Randy Weston can’t be mistaken for anyone else. As he once said, “I don’t like the electric piano because my sound is my voice, and my voice is what makes me unique. A personal sound is the most difficult thing to achieve-it’s an extension of yourself.”
I have been listening often to the unmistakably personal voice of pianist/composer Anat Fort on her recently released ECM CD, A Long Story. Like Anat Cohen and other Israeli musicians who came here from the lively Israeli jazz scene, Fort has worked New York clubs. As of this writing, an evening with Fort is scheduled at the Rubin Museum of Art on June 27 as part of the JVC Jazz Festival.
Fort assures me that she also does not play electric piano, and she feels constricted by the term “jazz.” So did Charles Mingus, who insisted he played “Mingus music.” On her CD, while there is much deeply intimate and reflective lyrical music, there are bursts of forceful swinging. All but one of the tracks are her compositions, and each is an extension of her personal voice.
Born near Tel Aviv, she started on the piano when she was 6, and though classically trained, Fort was always driven to improvise. “It drove my teachers mad,” she says. “But I was far more into improvising on Chopin’s music than just playing it straight. Some classical players are afraid of improvisation, but that’s what makes me buzz.” It wasn’t until her late teens that she truly found her jazz calling. “I was listening to the radio [at] about three in the morning, and I heard John Coltrane playing ‘You Don’t Know What Love Is.’ I couldn’t go back to sleep.”
I asked why Coltrane had so jolted her. “The sound was such a unique voice, so much like himself because it sounded like no other voice. It really spoke to me! It got me where it really mattered.” The next day she bought the recording at a Tel Aviv music shop. Inevitably, Fort came to the United States to study jazz. Her teachers have included Rufus Reid and Harold Mabern, and a vital part of her education in this music of autobiographical improvisation came from her studies in the jazz program at the William Paterson University of New Jersey. (In a future column, I’ll try to indicate why that is one of the premier immersions into this music of insistent self-discovery. Clark Terry is vividly associated with the program.)
Although Fort’s reputation keeps growing on the New York scene, where she has been based since 1996, she is binational, often going back to Israel to perform and to fulfill composing commissions, like her arrangements of Israeli songs (“my standards, in a way”) for the Tel Aviv Opera House, where she also performed last year. Her American influences, she notes, include Bill Evans, Keith Jarrett and Paul Bley. (One day I’d like to see a penetrating study of Bley’s impact on many players’ lives over the years. His playing and writing are still underappreciated.)
For Fort, a key figure in jazz has been Paul Motian since she first heard him on a Bill Evans record. “I was blown away,” she recalls, “and I dreamt of someday playing with him.” Bassist Ed Schuller turned out to be the matchmaker when, in New York, she started working with Schuller, who had been in many of Motian’s bands.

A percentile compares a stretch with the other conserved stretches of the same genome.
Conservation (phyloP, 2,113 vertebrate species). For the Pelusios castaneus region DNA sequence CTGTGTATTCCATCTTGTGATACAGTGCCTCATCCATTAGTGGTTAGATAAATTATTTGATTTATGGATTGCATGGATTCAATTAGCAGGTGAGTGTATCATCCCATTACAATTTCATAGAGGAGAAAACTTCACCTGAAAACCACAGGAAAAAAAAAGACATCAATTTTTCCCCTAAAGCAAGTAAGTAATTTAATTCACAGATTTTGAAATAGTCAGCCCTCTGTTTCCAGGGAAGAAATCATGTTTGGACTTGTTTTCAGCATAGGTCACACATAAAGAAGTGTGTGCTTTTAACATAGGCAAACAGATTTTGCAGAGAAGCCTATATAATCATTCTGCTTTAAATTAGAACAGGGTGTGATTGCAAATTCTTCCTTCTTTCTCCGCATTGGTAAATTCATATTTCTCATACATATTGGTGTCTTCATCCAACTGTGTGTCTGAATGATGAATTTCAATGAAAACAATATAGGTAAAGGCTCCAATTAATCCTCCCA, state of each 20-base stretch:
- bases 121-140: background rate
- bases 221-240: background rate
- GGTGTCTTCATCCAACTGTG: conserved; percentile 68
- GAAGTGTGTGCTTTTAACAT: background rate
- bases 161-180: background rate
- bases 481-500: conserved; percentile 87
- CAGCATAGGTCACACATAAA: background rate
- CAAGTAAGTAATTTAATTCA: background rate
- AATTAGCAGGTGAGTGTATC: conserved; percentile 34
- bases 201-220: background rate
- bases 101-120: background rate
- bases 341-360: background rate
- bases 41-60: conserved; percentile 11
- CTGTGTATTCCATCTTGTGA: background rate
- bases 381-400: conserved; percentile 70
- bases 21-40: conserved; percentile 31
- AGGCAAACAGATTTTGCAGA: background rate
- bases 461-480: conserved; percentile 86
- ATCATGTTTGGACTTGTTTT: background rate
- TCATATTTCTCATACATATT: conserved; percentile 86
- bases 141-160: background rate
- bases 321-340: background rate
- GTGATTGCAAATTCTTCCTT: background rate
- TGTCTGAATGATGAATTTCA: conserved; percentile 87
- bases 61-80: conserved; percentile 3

Now was the time to find out if her dream could come true. When Schuller called Motian to be part of Fort’s ECM CD, “My first reaction,” says Motian, “was to say ‘no’ because I didn’t know her music.” But Schuller persuaded him to come to the date anyway. And as in an Anat Fort dream, Motian was so surprised and pleased that, he says, “I liked the music so much that I recommended it to ECM. And I love the way the album came out.”
So do I. Along with Schuller and Motian, yet another singular jazz voice is present: Perry Robinson on clarinet and ocarina. As Richard Cook writes in his invaluable Jazz Encyclopedia (Penguin), “Robinson is one of the very few to make a go of creating a place for the clarinet in the jazz avant-garde.” Actually, whatever “avant-garde” means in the flow of fashion, Robinson plays what I call “soul music.”
In Steve Lake’s excellent liner notes for A Long Story, he says Fort “is an intuitive musician firstly … Israel being a complex melting pot, [her] memories may also include glimpses of an older Eastern European heritage.” And Fort adds: “Sometimes I’ll listen back and hear echoes of Gypsy music or Russian music.” Also in her personal roots are echoes of klezmer improvisers that bring me back to the music I first heard as a child at Jewish weddings. One afternoon, after expressing delight to the clarinetist in the swinging klezmer band, he winked at me and asked, “Where you think Benny Goodman came from?”
Hearing Fort tell of how Coltrane’s transformation of “You Don’t Know What Love Is” changed her life, I also remembered what changed mine when I was 11 years old. Until then, the only music that had gotten me where it mattered was the improvising cantors in the synagogues and the klezmer players. But one afternoon, on a Boston street, coming from a record store, I heard Artie Shaw’s “Nightmare” and yelled aloud in joyous pleasure. Years later, I found that Shaw had based “Nightmare” on a ningun, the kind of melody that the cantors used to improvise on. In Anat Fort’s music, I also hear an imperishable flavor of ninguns and, as Dizzy Gillespie used to say, the endless, flowing music of the universe.